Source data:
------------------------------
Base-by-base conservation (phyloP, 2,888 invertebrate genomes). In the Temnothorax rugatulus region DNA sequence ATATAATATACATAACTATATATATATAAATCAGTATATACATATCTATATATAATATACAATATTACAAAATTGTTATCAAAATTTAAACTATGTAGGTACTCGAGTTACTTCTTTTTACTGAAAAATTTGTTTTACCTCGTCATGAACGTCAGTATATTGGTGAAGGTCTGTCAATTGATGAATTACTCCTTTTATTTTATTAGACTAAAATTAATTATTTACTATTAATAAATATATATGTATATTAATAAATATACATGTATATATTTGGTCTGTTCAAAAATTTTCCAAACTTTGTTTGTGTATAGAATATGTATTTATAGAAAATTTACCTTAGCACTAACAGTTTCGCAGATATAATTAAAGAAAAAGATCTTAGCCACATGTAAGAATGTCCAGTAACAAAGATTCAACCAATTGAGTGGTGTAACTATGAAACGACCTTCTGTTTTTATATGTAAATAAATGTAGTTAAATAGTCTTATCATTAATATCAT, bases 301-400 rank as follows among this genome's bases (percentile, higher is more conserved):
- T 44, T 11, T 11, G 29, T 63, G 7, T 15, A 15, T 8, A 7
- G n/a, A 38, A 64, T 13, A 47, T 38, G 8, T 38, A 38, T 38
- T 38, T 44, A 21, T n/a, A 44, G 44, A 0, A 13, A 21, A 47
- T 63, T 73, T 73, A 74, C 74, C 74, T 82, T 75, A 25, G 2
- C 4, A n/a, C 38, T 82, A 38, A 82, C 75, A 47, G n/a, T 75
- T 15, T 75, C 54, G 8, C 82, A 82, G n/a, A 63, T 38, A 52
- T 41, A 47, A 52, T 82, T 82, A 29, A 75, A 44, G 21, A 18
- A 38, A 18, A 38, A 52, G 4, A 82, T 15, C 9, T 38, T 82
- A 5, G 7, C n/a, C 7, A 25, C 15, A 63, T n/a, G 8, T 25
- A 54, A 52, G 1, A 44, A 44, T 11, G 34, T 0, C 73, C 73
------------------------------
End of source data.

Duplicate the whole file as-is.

Base-by-base conservation (phyloP, 2,888 invertebrate genomes). In the Temnothorax rugatulus region DNA sequence ATATAATATACATAACTATATATATATAAATCAGTATATACATATCTATATATAATATACAATATTACAAAATTGTTATCAAAATTTAAACTATGTAGGTACTCGAGTTACTTCTTTTTACTGAAAAATTTGTTTTACCTCGTCATGAACGTCAGTATATTGGTGAAGGTCTGTCAATTGATGAATTACTCCTTTTATTTTATTAGACTAAAATTAATTATTTACTATTAATAAATATATATGTATATTAATAAATATACATGTATATATTTGGTCTGTTCAAAAATTTTCCAAACTTTGTTTGTGTATAGAATATGTATTTATAGAAAATTTACCTTAGCACTAACAGTTTCGCAGATATAATTAAAGAAAAAGATCTTAGCCACATGTAAGAATGTCCAGTAACAAAGATTCAACCAATTGAGTGGTGTAACTATGAAACGACCTTCTGTTTTTATATGTAAATAAATGTAGTTAAATAGTCTTATCATTAATATCAT, bases 301-400 rank as follows among this genome's bases (percentile, higher is more conserved):
- T 44, T 11, T 11, G 29, T 63, G 7, T 15, A 15, T 8, A 7
- G n/a, A 38, A 64, T 13, A 47, T 38, G 8, T 38, A 38, T 38
- T 38, T 44, A 21, T n/a, A 44, G 44, A 0, A 13, A 21, A 47
- T 63, T 73, T 73, A 74, C 74, C 74, T 82, T 75, A 25, G 2
- C 4, A n/a, C 38, T 82, A 38, A 82, C 75, A 47, G n/a, T 75
- T 15, T 75, C 54, G 8, C 82, A 82, G n/a, A 63, T 38, A 52
- T 41, A 47, A 52, T 82, T 82, A 29, A 75, A 44, G 21, A 18
- A 38, A 18, A 38, A 52, G 4, A 82, T 15, C 9, T 38, T 82
- A 5, G 7, C n/a, C 7, A 25, C 15, A 63, T n/a, G 8, T 25
- A 54, A 52, G 1, A 44, A 44, T 11, G 34, T 0, C 73, C 73